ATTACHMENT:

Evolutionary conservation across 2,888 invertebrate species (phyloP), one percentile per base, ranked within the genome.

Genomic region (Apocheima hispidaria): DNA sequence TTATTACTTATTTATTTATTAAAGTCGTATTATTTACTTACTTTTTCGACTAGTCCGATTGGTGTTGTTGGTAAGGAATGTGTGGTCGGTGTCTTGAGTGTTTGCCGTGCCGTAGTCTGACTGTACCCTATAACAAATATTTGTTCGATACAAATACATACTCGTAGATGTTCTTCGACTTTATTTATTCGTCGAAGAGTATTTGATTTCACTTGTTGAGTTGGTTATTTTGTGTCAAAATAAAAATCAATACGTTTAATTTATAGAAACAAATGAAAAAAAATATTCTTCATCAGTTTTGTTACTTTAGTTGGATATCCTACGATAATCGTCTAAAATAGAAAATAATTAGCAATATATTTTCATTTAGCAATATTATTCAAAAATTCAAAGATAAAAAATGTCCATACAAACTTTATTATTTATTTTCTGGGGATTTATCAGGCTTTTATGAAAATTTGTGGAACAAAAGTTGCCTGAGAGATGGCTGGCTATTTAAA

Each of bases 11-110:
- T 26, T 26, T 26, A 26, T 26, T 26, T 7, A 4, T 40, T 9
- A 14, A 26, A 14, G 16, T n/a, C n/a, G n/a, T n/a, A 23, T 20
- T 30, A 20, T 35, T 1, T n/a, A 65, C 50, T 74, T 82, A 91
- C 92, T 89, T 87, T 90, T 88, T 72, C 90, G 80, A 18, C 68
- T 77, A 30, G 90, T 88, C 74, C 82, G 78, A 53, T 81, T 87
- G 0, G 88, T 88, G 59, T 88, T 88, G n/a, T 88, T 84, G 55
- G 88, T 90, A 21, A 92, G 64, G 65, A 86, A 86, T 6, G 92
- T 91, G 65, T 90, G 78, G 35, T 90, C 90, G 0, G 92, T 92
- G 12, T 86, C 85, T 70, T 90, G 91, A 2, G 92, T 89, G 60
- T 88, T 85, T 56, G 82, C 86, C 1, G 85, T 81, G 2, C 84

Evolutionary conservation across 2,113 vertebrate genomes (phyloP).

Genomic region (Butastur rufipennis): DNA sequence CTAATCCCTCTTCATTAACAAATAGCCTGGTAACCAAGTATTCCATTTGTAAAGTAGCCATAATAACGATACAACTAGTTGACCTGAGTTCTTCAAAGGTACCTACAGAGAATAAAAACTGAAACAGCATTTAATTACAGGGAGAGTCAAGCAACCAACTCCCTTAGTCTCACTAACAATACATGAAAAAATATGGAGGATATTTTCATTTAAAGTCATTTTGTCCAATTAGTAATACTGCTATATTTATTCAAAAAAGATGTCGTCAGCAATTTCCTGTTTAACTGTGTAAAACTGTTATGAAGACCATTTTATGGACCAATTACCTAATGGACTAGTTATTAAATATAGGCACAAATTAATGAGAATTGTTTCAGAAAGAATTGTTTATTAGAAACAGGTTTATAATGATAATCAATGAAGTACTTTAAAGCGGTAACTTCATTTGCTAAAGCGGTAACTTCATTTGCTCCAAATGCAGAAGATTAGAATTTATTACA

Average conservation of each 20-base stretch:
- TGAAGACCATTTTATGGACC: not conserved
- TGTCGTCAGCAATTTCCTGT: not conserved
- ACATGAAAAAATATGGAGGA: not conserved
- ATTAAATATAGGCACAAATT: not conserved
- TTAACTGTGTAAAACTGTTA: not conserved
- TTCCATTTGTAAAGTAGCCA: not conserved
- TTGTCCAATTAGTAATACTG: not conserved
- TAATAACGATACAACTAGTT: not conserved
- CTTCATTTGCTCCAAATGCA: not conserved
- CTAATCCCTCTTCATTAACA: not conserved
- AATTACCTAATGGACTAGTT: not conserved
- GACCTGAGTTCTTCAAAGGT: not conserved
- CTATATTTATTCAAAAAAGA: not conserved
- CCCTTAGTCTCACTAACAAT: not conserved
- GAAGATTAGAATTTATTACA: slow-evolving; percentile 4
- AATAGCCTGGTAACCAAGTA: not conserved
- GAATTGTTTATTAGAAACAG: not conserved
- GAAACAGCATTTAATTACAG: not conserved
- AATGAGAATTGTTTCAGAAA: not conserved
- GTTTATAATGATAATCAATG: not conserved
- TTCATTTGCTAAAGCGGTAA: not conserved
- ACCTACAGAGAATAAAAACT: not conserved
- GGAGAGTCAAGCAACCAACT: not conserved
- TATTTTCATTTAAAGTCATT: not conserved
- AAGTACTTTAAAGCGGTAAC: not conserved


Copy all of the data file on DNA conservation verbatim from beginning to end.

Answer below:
Evolutionary conservation across 2,888 invertebrate species (phyloP), one percentile per base, ranked within the genome.

Genomic region (Apocheima hispidaria): DNA sequence TTATTACTTATTTATTTATTAAAGTCGTATTATTTACTTACTTTTTCGACTAGTCCGATTGGTGTTGTTGGTAAGGAATGTGTGGTCGGTGTCTTGAGTGTTTGCCGTGCCGTAGTCTGACTGTACCCTATAACAAATATTTGTTCGATACAAATACATACTCGTAGATGTTCTTCGACTTTATTTATTCGTCGAAGAGTATTTGATTTCACTTGTTGAGTTGGTTATTTTGTGTCAAAATAAAAATCAATACGTTTAATTTATAGAAACAAATGAAAAAAAATATTCTTCATCAGTTTTGTTACTTTAGTTGGATATCCTACGATAATCGTCTAAAATAGAAAATAATTAGCAATATATTTTCATTTAGCAATATTATTCAAAAATTCAAAGATAAAAAATGTCCATACAAACTTTATTATTTATTTTCTGGGGATTTATCAGGCTTTTATGAAAATTTGTGGAACAAAAGTTGCCTGAGAGATGGCTGGCTATTTAAA

Each of bases 11-110:
- T 26, T 26, T 26, A 26, T 26, T 26, T 7, A 4, T 40, T 9
- A 14, A 26, A 14, G 16, T n/a, C n/a, G n/a, T n/a, A 23, T 20
- T 30, A 20, T 35, T 1, T n/a, A 65, C 50, T 74, T 82, A 91
- C 92, T 89, T 87, T 90, T 88, T 72, C 90, G 80, A 18, C 68
- T 77, A 30, G 90, T 88, C 74, C 82, G 78, A 53, T 81, T 87
- G 0, G 88, T 88, G 59, T 88, T 88, G n/a, T 88, T 84, G 55
- G 88, T 90, A 21, A 92, G 64, G 65, A 86, A 86, T 6, G 92
- T 91, G 65, T 90, G 78, G 35, T 90, C 90, G 0, G 92, T 92
- G 12, T 86, C 85, T 70, T 90, G 91, A 2, G 92, T 89, G 60
- T 88, T 85, T 56, G 82, C 86, C 1, G 85, T 81, G 2, C 84

Evolutionary conservation across 2,113 vertebrate genomes (phyloP).

Genomic region (Butastur rufipennis): DNA sequence CTAATCCCTCTTCATTAACAAATAGCCTGGTAACCAAGTATTCCATTTGTAAAGTAGCCATAATAACGATACAACTAGTTGACCTGAGTTCTTCAAAGGTACCTACAGAGAATAAAAACTGAAACAGCATTTAATTACAGGGAGAGTCAAGCAACCAACTCCCTTAGTCTCACTAACAATACATGAAAAAATATGGAGGATATTTTCATTTAAAGTCATTTTGTCCAATTAGTAATACTGCTATATTTATTCAAAAAAGATGTCGTCAGCAATTTCCTGTTTAACTGTGTAAAACTGTTATGAAGACCATTTTATGGACCAATTACCTAATGGACTAGTTATTAAATATAGGCACAAATTAATGAGAATTGTTTCAGAAAGAATTGTTTATTAGAAACAGGTTTATAATGATAATCAATGAAGTACTTTAAAGCGGTAACTTCATTTGCTAAAGCGGTAACTTCATTTGCTCCAAATGCAGAAGATTAGAATTTATTACA

Average conservation of each 20-base stretch:
- TGAAGACCATTTTATGGACC: not conserved
- TGTCGTCAGCAATTTCCTGT: not conserved
- ACATGAAAAAATATGGAGGA: not conserved
- ATTAAATATAGGCACAAATT: not conserved
- TTAACTGTGTAAAACTGTTA: not conserved
- TTCCATTTGTAAAGTAGCCA: not conserved
- TTGTCCAATTAGTAATACTG: not conserved
- TAATAACGATACAACTAGTT: not conserved
- CTTCATTTGCTCCAAATGCA: not conserved
- CTAATCCCTCTTCATTAACA: not conserved
- AATTACCTAATGGACTAGTT: not conserved
- GACCTGAGTTCTTCAAAGGT: not conserved
- CTATATTTATTCAAAAAAGA: not conserved
- CCCTTAGTCTCACTAACAAT: not conserved
- GAAGATTAGAATTTATTACA: slow-evolving; percentile 4
- AATAGCCTGGTAACCAAGTA: not conserved
- GAATTGTTTATTAGAAACAG: not conserved
- GAAACAGCATTTAATTACAG: not conserved
- AATGAGAATTGTTTCAGAAA: not conserved
- GTTTATAATGATAATCAATG: not conserved
- TTCATTTGCTAAAGCGGTAA: not conserved
- ACCTACAGAGAATAAAAACT: not conserved
- GGAGAGTCAAGCAACCAACT: not conserved
- TATTTTCATTTAAAGTCATT: not conserved
- AAGTACTTTAAAGCGGTAAC: not conserved